2013 Annual Report
1a.Objectives (from AD-416):
Evaluate the long-term effect of soil organic carbon (SOC) on soil quality: 1)To determine the amount and types of carbon accrued in long-term field plots; 2)To evaluate the effects of tillage practice, winter cover cropping, compost application, soil depth and soil aggregate size fraction on total SOC and SOC constituent contents; 3)To relate total SOC and SOC constituent contents with soil structural stability and erodibility; 4)To determine total SOC content level and constituents most effective at increasing soil stability and reducing soil erodibility; and 5)To identify agronomic practices that effectively increase soil stability and decrease erodibility.
1b.Approach (from AD-416):
Soil quality will be evaluated in university controlled long-term piedmont and coastal field plots that have treatments of no-tillage, no-tillage with winter cover and compost, disk tillage, and disk tillage with winter cover and compost. In each treatment, SOC will be analyzed for particulate carbon, labile carbon, microbial biomass, total soil carbohydrates, and glomalin. SOC components will be related to mineralization, respiration, and aggregate stability. Testing for aggregate stability include wet sieving, dry sieving, and rainfall simulation of selected aggregate sizes analyzing runoff and splash.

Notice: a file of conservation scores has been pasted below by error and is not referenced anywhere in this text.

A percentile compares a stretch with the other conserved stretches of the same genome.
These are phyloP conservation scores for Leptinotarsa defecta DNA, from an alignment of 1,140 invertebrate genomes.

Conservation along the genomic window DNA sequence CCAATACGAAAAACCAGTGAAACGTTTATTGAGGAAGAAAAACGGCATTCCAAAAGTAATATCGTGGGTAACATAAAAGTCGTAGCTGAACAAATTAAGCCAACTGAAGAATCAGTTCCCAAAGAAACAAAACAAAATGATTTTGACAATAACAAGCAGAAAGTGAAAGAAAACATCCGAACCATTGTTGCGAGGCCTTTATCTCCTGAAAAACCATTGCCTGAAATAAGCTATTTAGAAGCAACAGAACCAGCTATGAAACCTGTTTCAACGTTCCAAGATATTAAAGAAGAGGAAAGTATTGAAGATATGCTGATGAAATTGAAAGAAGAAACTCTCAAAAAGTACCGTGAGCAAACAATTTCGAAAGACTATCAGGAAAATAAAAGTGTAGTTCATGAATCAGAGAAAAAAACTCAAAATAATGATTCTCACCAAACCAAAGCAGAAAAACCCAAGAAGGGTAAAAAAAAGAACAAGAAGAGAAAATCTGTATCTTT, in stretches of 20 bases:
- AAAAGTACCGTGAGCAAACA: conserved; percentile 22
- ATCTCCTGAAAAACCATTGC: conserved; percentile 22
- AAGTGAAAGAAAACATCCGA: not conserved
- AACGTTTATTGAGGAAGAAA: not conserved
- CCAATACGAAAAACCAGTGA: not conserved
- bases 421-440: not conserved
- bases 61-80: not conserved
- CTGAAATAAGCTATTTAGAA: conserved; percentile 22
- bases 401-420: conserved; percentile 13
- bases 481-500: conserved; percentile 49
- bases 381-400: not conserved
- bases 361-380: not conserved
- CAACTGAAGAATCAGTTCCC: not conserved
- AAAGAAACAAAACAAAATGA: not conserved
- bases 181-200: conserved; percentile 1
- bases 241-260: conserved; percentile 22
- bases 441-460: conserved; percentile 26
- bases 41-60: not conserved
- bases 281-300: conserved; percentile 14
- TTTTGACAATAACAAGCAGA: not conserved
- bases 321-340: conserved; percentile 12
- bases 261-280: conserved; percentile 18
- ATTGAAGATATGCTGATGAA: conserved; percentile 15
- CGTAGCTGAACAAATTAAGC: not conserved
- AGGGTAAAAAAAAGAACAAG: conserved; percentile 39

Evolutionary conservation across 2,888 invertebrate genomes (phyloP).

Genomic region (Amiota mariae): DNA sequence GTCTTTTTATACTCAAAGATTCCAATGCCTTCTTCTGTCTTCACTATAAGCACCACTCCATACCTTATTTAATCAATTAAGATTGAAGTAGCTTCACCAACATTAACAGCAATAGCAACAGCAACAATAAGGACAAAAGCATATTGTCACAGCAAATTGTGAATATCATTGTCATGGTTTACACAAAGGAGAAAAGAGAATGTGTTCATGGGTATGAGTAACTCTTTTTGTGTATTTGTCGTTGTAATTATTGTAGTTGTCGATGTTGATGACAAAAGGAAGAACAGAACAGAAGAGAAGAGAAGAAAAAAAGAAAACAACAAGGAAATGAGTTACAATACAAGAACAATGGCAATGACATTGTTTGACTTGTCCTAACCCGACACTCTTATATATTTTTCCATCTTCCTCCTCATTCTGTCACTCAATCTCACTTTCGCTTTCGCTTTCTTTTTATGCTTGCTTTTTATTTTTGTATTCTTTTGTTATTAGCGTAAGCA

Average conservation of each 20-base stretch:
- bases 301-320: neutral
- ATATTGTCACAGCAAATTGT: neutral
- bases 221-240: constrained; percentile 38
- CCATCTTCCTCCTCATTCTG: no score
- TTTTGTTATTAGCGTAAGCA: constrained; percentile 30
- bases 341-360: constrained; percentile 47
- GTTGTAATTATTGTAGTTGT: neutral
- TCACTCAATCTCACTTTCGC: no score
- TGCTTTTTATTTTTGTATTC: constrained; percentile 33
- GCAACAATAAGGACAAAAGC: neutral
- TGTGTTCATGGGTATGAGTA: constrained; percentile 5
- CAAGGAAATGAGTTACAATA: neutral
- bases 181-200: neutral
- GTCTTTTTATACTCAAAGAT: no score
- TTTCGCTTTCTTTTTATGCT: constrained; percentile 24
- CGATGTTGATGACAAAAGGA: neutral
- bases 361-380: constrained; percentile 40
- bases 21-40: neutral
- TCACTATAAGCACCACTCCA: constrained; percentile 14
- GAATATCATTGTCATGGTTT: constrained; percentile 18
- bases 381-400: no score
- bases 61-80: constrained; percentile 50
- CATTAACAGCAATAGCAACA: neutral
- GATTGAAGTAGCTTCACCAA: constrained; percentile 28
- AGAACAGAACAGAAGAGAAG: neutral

This research is directly related to inhouse objective 2 - a multi-year switchgrass field study revealed that switchgrass significantly improved soil organic carbon contents in profiles down to three feet deep.
Annual soil coring in the field over four years revealed that soil organic carbon contents doubled in concentration within one year of production and were maintained throughout the four year study. Switchgrass production can improve soil carbon sequestration while also providing above ground biomass for bioenergy production. Long-term impacts of tillage and row crop management on soil organic carbon levels: After decades of conventional tillage practices using typical row crops in sandy coastal plain soils, their organic carbon contents have declined. A side-by-side comparison study after 34 years showed continual increase in soil organic carbon levels under conservation tillage; conservation tillage promotes slow carbon accumulation (< 0.1% per year at 0-4 cm depth). Maintaining these long-term tillage plots is of immense scientific value for climate modelers because it provides field data on rates of carbon lost and accumulated and shifts in soil health.